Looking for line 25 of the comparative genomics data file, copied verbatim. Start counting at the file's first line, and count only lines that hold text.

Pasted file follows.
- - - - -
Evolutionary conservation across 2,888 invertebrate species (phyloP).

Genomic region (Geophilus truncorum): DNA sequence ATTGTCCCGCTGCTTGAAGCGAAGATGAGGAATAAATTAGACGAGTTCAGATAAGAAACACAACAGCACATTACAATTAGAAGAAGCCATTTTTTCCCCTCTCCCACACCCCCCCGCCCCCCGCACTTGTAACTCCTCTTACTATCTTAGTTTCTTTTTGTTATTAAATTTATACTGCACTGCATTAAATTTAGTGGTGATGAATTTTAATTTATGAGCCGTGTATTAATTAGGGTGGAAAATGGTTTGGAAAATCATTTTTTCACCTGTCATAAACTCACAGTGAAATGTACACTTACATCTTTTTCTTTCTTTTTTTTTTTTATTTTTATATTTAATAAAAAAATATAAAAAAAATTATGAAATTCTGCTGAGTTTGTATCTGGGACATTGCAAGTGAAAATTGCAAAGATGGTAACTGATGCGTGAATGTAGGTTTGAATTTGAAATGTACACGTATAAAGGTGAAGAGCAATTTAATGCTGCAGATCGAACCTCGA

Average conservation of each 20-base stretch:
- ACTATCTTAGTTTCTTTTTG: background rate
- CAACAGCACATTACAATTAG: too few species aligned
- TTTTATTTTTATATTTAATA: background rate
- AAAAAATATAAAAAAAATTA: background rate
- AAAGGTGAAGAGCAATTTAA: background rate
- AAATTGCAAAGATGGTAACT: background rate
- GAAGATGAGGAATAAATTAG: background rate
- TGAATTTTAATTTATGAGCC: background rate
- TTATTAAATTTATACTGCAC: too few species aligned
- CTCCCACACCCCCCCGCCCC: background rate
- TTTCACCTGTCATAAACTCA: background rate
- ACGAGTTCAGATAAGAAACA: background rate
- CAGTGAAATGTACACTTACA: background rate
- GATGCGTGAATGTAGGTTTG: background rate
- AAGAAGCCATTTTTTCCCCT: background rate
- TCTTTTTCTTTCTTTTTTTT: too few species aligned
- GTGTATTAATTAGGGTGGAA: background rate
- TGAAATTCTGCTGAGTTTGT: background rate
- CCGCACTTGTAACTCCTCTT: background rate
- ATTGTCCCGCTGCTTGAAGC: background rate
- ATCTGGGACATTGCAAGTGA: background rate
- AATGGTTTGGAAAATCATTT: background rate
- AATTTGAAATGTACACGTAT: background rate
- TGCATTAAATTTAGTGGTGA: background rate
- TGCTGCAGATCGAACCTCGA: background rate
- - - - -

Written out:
- AATGGTTTGGAAAATCATTT: background rate